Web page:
The NHL appears headed toward a 48-game season for the second time in two decades. "I think 48 is most likely at this point, unless the players can expedite their ratification process," NHL deputy commissioner Bill Daly wrote in an e-mail Monday. The NHL shortened its 82-game slate to 48 games for the 1994-95 season after a 103-day lockout. A 301-day lockout in 2004-05 made the NHL the first major North American professional sports league to lose an entire season. When the framework of a new collective bargaining agreement was agreed to Sunday morning - after 16 hours of negotiations - there was some talk of having a 50-game season start later this month.
SPORTS
December 23, 2012 | By Sam Carchidi, Inquirer Staff Writer
As expected, the NHL Players' Association voted overwhelmingly in favor of asking its executive board to file a "disclaimer of interest," a move that would enable it to disband the union and to file an antitrust lawsuit that claims the league's lockout is illegal. The players' executive board has until Jan. 2 to file the claim. Maybe it will be filed. Or maybe the vote, which ended Friday with players approving by 706-22, was just an attempt to back the NHL into a negotiating corner.
SPORTS
December 15, 2012 | By Sam Carchidi, Inquirer Staff Writer
The NHL labor dispute took a new twist Friday as the league made a preemptive legal strike, trying to stop the players from dissolving their union. The league filed a class-action suit, asking a federal judge in New York to rule on the legality of the lockout, which reached its 90th day. The NHL also filed an unfair labor practice charge with the National Labor Relations Board. In a statement released Friday night, an NHLPA spokesman said "based on what we've learned so far, the NHL appears to be arguing the players should be stopped from even considering their right to decide whether or not to be represented by a union.
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October 24, 2012 | BY BOB COONEY, Daily News Staff Writer
SYRACUSE, N.Y. - Starting Wednesday it will be Training Camp, Part 2, for the 76ers. Part 1 included the team holding about 10 practices, collectively finding their legs, familiarizing themselves with one another and somewhat getting ready for the preseason. That preseason, which heaved seven games in 12 days onto the team, ended Monday at the Carrier Dome with a 98-90 win over the New York Knicks and a 6-1 record. Now comes the favorite part of coaching for Doug Collins - getting in the gym with his team.
SPORTS
June 12, 2012 | Associated Press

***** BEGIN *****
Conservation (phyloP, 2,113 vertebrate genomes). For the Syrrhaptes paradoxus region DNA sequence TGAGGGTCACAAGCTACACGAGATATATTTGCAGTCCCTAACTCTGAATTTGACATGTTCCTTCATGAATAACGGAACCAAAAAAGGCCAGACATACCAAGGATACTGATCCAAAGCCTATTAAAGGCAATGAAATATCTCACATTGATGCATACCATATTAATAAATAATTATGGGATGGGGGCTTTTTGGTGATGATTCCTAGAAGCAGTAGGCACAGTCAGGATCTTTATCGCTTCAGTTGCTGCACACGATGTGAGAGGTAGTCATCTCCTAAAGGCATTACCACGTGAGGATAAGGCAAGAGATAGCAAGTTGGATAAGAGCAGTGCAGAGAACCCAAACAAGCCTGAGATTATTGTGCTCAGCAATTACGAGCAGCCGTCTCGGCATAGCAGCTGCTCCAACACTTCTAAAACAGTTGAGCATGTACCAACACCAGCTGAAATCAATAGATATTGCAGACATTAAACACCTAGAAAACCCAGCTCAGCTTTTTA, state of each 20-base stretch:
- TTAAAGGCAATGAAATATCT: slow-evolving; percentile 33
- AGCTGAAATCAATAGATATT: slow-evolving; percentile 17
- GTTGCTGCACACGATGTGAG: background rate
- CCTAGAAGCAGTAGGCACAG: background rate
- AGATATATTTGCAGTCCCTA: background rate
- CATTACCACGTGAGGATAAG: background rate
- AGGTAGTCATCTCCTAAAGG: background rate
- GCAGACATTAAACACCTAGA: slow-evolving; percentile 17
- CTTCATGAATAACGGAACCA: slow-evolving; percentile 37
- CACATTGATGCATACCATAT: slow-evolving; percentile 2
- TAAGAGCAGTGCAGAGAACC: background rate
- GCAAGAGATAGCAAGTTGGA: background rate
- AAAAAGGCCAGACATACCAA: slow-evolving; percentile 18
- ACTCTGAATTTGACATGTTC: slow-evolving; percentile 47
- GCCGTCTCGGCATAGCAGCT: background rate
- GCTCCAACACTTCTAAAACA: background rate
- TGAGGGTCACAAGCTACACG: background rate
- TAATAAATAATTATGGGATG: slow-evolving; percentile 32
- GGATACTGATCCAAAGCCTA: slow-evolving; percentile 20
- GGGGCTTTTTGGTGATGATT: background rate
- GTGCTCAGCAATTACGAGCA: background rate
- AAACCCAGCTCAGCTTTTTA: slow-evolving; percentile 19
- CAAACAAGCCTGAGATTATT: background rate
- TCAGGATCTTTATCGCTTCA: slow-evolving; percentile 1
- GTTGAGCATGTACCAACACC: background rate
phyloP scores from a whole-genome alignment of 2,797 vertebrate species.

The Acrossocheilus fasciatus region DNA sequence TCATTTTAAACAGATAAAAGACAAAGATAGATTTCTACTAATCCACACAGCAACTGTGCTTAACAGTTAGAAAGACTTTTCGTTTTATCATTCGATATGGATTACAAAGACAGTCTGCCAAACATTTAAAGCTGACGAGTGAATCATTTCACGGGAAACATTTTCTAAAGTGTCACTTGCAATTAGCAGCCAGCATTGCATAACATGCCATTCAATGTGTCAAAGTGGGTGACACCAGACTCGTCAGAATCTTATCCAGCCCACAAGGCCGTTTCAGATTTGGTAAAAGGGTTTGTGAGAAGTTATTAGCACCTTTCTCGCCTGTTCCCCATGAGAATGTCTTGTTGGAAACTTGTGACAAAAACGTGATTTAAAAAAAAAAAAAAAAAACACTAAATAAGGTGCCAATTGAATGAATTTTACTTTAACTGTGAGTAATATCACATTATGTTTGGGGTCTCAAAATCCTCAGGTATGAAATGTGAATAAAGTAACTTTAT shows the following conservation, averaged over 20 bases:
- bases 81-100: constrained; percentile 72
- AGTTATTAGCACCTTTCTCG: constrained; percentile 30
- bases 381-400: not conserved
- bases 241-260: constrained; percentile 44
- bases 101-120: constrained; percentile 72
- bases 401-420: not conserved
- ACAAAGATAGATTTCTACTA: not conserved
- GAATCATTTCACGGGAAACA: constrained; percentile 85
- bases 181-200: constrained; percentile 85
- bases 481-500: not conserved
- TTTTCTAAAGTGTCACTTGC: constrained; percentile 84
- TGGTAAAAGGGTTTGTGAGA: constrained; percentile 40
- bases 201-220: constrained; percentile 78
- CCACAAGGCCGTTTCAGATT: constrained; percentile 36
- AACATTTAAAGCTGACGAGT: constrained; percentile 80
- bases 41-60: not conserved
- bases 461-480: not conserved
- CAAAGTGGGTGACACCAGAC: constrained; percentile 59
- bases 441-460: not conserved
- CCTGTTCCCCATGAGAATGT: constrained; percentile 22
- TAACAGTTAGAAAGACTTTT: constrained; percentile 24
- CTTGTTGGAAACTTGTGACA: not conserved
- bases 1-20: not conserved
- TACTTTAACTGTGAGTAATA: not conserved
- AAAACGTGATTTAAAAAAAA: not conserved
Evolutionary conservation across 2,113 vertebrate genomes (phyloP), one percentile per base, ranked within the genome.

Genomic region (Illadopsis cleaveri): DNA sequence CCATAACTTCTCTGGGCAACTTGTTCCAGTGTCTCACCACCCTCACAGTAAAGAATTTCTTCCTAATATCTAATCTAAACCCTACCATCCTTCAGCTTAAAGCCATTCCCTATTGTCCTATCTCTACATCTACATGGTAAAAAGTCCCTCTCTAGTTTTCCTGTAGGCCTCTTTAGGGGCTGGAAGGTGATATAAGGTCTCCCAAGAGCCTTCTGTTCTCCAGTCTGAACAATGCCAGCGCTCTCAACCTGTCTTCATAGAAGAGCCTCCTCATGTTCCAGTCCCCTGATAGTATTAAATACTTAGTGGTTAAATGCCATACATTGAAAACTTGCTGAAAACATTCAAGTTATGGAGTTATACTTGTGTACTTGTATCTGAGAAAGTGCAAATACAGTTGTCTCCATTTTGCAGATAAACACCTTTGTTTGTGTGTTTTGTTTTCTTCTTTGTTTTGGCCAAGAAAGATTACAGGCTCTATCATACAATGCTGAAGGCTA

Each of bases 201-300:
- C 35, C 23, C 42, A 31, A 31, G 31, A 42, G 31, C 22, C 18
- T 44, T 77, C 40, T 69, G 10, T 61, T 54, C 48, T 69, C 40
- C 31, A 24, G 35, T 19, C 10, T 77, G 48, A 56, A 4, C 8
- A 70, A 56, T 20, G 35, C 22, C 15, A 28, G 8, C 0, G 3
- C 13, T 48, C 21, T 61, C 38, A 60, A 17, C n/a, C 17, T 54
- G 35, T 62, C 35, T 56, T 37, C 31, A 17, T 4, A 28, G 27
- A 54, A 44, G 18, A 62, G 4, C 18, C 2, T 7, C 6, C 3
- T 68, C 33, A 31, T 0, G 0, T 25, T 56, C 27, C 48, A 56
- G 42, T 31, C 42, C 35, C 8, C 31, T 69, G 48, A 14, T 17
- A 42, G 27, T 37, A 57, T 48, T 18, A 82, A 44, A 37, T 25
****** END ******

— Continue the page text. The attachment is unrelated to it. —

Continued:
Several weeks before this season even started, Miami's LeBron James and Oklahoma City's Kevin Durant were competing against each other. Hell Week, they called it, a four-day series of grueling workouts. Starting Tuesday, they'll meet again. They'll call that the NBA Finals. Neither was playing at the level that they are now when James invited Durant to work out with him during the NBA lockout in his hometown of Akron, Ohio. Now as James tries to win his first ring, fittingly, Durant is in his way. "It's only right.
SPORTS
April 26, 2012
IT WAS like the Mayan calendar. The NBA knew exactly by what date it had to settle its differences with its players or face Armageddon for the 2011-12 season. That's why after weeks of no-contact between the two sides, a hastily called meeting in late November accomplished in 48 hours what couldn't be done in the previous 5 months. It wasn't a coincidence that the tentative agreement that effectively ended the NBA lockout was reached on Nov. 26, 2011. That left just enough time to get things in enough order to have the opening tipoff on Christmas Day. That timeline was the drop-dead date for resuscitation.
SPORTS
March 28, 2012 | DAILY NEWS WIRE REPORTS
FORMER NBA star Dennis Rodman is behind on spousal and child support payments because he is "sick" and "broke," according to court documents. Rodman, who appeared in an Orange County, Calif., courtroom Tuesday, faces up to 20 days in jail. He was ordered to return to court on May 29. The 51-year-old Rodman allegedly owes $808,935 in back child support for the 9- and 10-year-old children he had with third wife, Michelle, said her attorney, Jack Kayajanian, in court documents.
SPORTS
March 20, 2012 | By Michael Vitez, Inquirer Columnist
The professional team sports jersey in America is a holdout against advertising - how much longer will that last? At the NBA board of governors meeting in April, owners are expected to discuss breaking down the barrier. "It's more exploratory than - boom - we're flipping the switch," said NBA spokesman Michael Bass. "It's been a subject of ongoing conversation with our teams. " America's big four professional team sports - football, baseball, basketball and hockey - have let advertisers and sponsors put names on almost everything: stadiums, outfield walls, halftime shows, dollar dog night.
SPORTS
February 25, 2012
1. Who ya like? The opinions on college basketball's 2011-12 national player of the year seem to be narrowing toward two players - junior forward Thomas Robinson of Kansas and freshman center Anthony Davis of Kentucky. The 6-foot-9 Robinson is second in the nation in rebounding (11.9 per game) and in double-doubles (19) while averaging 17.4 points. The 6-10 Davis is not a pure scorer but gets notice with his defense, leading the nation in blocked shots (4.8). He also averages 9.8 rebounds and shoots 64.6 percent from the field.
SPORTS
February 16, 2012
IN MY Small opinion, former NBA star and budding TV analyst Shaquille O'Neal might have simply used the wrong word. After all, "travesty" and "tragedy" do sound a lot alike. I can see how someone could easily say one while meaning the other. So if Shaq meant to say on a conference call this week that it would be a "tragedy" if Orlando Magic All-Star center Dwight Howard did indeed leave the city for a brighter NBA spotlight, that's fine. He's entitled to his opinion.